To answer questions for a Technology Evaluation Center customer, a large utility
in the northeastern United States, TEC interviewed Michael Daniels of PeopleSoft
on how the PeopleSoft ERP product performs in the areas of client/server architecture
and database management.
Is PeopleSoft designed as a fault tolerant environment? Exactly how is this
accomplished? Is the failover manual or automatic?
Mr. Daniels: PeopleSoft clients use a "round robin" approach to connect
to application servers. The client has a configuration file that contains a
number of IP address/port combinations that define the locations of the application
servers that the particular client is eligible to connect to. The client picks
a server at random. If the server it picks is unavailable, the client attempts
to connect to a different one. PeopleSoft has found that this random approach
is also effective for load balancing. This method of configuration would also
make the process automatic once the configuration file has been built on the
TEC Analysis: This approach should be effective for both load balancing
and fault tolerance. It is significantly different than the approach taken by
SAP, where a central message server arbitrates connections to application servers.
PeopleSoft's approach eliminates a single point of failure.
Question: What happens if the application server fails in the middle of
Mr. Daniels: PeopleSoft builds the logical unit of work on the client. If
the client connection to the application server times out (the application server
may have failed), the client picks another application server and reapplies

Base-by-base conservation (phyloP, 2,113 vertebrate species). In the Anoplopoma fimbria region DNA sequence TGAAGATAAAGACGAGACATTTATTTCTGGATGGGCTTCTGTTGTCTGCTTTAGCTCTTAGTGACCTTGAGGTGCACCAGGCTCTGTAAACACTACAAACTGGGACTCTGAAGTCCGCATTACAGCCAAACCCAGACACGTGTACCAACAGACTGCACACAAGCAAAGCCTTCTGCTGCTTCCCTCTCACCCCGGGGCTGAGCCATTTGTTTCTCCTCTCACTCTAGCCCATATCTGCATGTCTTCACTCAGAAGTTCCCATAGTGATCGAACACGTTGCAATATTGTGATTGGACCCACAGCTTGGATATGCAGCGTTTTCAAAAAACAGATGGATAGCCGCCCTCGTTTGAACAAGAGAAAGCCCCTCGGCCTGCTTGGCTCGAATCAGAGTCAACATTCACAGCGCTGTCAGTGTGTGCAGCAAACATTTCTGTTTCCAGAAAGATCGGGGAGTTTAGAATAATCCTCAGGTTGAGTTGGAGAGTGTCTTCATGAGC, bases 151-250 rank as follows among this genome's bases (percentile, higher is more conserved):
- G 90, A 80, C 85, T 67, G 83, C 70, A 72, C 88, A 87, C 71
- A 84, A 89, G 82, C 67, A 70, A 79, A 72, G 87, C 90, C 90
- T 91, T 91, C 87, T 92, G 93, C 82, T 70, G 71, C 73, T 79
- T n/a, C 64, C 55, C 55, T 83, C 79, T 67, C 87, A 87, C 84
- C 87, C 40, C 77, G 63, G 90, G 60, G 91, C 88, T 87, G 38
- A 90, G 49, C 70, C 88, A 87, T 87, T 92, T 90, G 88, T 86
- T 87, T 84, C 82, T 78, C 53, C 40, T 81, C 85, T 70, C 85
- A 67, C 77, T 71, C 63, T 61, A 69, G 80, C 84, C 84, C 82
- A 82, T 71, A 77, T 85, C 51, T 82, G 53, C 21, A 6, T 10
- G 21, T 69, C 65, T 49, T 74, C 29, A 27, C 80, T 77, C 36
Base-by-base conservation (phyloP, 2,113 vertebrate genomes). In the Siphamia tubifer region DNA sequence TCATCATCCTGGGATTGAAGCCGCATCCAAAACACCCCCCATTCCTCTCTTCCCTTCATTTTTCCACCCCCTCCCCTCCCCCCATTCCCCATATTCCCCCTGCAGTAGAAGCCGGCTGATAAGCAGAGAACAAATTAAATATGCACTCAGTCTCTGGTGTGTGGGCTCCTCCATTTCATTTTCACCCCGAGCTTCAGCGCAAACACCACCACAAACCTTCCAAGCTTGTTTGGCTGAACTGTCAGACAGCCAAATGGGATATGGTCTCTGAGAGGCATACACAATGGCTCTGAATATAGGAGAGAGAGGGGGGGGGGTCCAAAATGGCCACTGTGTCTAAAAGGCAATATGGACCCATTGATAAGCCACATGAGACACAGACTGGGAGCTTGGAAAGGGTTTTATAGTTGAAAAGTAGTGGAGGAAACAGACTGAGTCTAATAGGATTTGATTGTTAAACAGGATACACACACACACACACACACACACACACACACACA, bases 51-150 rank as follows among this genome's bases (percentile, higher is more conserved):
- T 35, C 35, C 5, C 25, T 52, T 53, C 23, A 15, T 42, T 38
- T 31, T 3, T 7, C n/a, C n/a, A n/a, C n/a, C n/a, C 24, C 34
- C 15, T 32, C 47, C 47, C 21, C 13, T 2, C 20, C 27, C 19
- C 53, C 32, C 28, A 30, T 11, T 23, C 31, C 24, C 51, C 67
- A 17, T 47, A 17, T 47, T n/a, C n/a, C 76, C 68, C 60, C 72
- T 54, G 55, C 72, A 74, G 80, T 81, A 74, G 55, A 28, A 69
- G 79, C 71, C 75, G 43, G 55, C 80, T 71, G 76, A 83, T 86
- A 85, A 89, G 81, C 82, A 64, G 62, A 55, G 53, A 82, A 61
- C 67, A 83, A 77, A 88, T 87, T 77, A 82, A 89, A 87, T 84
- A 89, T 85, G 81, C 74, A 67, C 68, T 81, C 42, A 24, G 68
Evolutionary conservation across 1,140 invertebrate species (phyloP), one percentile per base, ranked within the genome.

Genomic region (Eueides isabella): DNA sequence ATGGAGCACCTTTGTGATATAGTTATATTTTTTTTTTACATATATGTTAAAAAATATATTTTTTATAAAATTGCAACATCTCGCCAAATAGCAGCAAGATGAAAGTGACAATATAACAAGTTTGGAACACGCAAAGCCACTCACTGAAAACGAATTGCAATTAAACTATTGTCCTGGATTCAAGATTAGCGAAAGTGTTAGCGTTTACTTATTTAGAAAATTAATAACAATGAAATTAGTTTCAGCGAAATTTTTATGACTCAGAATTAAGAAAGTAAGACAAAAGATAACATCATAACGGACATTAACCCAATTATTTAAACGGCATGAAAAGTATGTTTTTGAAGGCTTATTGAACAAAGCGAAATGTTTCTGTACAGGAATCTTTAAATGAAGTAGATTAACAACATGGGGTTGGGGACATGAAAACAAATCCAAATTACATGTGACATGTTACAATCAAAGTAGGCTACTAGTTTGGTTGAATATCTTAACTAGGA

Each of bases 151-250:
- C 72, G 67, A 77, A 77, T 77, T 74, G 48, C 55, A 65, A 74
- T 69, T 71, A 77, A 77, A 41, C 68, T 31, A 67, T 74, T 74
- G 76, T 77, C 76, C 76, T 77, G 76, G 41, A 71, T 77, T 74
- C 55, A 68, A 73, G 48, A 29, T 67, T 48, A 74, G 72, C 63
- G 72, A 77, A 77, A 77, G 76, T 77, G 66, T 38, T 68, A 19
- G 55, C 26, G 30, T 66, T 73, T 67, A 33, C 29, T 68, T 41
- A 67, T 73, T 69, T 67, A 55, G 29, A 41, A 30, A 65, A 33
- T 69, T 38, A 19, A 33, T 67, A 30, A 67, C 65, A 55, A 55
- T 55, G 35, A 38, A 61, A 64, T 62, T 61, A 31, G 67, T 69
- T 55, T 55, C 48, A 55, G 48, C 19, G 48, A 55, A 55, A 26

TEC Analysis: This is an effective approach to handling transaction control
on logical units of work. If the transaction is partially complete when the
application server fails, it should be possible to recover from the client side
with little difficulty.
Our customer was informed that when a client connects to the Application Server
in PeopleSoft's three-tier architecture, a hard-coded "master" password which
has been configured during the installation of the product is passed between
the application server and the back-end database. Could that password be captured
by a network sniffer (a device which captures and analyzes network packets)
and used to compromise the security of the database?
Mr. Daniels: The application server passes the login string to the backend
database using DES encryption. It would not be possible for the database security
to be compromised.
TEC Analysis: DES, an acronym for the Data Encryption Standard, is the name
of the Federal Information Processing Standard (FIPS) 46-1, which describes
the data encryption algorithm (DEA). The DEA is also defined in the ANSI standard
X9.32. Originally developed by IBM and known as Lucifer, the NSA and the National
Bureau of Standards (NBS, now the National Institute of Standards and Technology,
NIST) played a substantial role in the final stages of development. The DEA,
often called DES, has been extensively studied since its publication and is
the best known and widely used symmetric algorithm in the world. It utilizes
a 56-bit encryption key (a 64-bit key minus 8 parity bits). This is a very effective
approach to protecting passwords on a network.
Is it possible to restore only a portion of the database schema using database
Mr. Daniels: It is possible, but the DBA must be clear on what they are